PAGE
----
This project is finally done and in its intended location:
Here’s the obligatory drawer-open, from-the-side photo:
For those who haven’t been following this project, the dark wood is black walnut, the lighter wood is ash. Drawer bottoms are western redcedar, and a few other parts here and there that you can’t see are tuliptree (“yellow-poplar”). Finish is the usual varnish, and this time, I waxed the top, anticipating heavier wear than usual.
The photos here show how the panels and drawers are arranged so that each side looks like it has a continuous piece of ash, framed in. This wasn’t too bad to execute, even though the drawer fronts are a lot thicker than the panels on the sides. You just have to mark stuff out and remember where everything is. It also helps to remember what your plans were in the first place, which can admittedly be a problem when a project takes as long as this one.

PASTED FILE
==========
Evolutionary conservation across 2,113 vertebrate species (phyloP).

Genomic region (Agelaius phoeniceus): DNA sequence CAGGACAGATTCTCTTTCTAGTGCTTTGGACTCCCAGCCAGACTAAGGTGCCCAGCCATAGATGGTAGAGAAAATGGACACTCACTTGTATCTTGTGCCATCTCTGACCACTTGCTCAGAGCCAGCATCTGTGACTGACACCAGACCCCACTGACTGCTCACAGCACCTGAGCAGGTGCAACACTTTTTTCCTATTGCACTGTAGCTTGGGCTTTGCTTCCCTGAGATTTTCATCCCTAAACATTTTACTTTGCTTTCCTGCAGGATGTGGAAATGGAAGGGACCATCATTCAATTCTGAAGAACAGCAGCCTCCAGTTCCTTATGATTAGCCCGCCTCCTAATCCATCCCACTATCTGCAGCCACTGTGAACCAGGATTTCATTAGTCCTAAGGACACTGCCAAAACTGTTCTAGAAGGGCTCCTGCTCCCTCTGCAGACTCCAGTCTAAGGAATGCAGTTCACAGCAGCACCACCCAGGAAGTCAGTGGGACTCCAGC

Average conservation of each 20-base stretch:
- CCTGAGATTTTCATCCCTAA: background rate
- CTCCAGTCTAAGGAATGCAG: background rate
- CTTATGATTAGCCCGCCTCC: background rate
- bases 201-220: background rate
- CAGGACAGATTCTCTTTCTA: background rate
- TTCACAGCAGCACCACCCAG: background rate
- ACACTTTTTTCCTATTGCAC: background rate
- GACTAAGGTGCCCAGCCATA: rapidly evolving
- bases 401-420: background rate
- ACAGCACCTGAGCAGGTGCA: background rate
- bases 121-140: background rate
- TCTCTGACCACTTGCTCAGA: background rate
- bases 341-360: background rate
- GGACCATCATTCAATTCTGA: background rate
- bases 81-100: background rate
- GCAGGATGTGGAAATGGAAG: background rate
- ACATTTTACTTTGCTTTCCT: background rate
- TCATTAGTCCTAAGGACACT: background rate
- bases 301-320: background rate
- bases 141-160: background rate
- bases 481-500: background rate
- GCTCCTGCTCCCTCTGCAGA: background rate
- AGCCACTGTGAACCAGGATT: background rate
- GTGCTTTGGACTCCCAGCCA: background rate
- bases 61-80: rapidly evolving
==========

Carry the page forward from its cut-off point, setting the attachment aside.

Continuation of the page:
After gluing up almost any dovetails, you normally trim away the excess on the ends to make everything nice and flush. I make my half-blind dovetails especially proud so that I can get a really good kerf started next to my line. In the past, the main tool I used for trimming this stuff was my block plane. However, I picked up an inexpensive flush-cut saw at a home center in (hmm, I guess it was) Koto a year ago, and decided to try it out here:
This worked pretty well. If you’re not familiar with this kind of saw, it’s got no set (some have set on the top end only); the one I have is a little strange because it has teeth on both edges. I liked the way that this worked enough to go look for a better one the next time I’m in Japan. In any case, when you’re done, you can be left with some pretty amusing cutoffs if you’re doing half-blind dovetails:
(The photo above shows my original clamping method before I switched to clamp it down to the corner of the bench.)
After sawing, you still need to give the ends a final planing, but it’s trivial at this point.